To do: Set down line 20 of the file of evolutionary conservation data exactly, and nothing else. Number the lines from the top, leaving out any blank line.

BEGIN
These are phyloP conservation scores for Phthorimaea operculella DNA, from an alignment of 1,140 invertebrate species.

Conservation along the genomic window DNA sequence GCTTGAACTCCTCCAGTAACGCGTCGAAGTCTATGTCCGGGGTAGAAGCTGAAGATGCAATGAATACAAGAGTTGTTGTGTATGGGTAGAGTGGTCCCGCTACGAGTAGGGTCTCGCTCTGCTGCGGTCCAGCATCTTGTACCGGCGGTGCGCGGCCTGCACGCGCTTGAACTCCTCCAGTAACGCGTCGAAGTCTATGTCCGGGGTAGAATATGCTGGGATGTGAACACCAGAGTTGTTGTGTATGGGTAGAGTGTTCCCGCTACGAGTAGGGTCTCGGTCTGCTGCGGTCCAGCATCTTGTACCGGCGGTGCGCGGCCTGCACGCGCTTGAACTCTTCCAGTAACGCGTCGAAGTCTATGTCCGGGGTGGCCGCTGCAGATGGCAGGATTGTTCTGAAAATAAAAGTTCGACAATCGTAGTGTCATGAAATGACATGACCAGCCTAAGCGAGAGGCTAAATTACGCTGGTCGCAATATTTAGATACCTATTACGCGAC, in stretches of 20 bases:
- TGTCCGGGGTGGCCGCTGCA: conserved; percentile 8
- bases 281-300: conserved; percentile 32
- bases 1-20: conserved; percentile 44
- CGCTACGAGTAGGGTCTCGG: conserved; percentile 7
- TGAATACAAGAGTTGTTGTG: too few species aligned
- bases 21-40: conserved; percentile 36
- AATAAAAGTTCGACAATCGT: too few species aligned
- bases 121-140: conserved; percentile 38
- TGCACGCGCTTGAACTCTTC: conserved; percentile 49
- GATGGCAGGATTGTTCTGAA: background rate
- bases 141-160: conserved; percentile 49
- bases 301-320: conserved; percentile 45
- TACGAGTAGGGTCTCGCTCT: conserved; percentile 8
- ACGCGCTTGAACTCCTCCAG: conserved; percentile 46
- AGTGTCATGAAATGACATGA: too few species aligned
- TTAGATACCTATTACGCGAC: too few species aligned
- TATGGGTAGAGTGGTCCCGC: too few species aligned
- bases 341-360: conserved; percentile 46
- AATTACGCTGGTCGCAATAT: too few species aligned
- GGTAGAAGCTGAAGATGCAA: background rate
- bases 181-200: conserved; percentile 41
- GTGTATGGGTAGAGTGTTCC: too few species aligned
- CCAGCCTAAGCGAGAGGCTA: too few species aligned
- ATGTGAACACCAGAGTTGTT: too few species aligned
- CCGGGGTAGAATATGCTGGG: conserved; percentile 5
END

- bases 341-360: conserved; percentile 46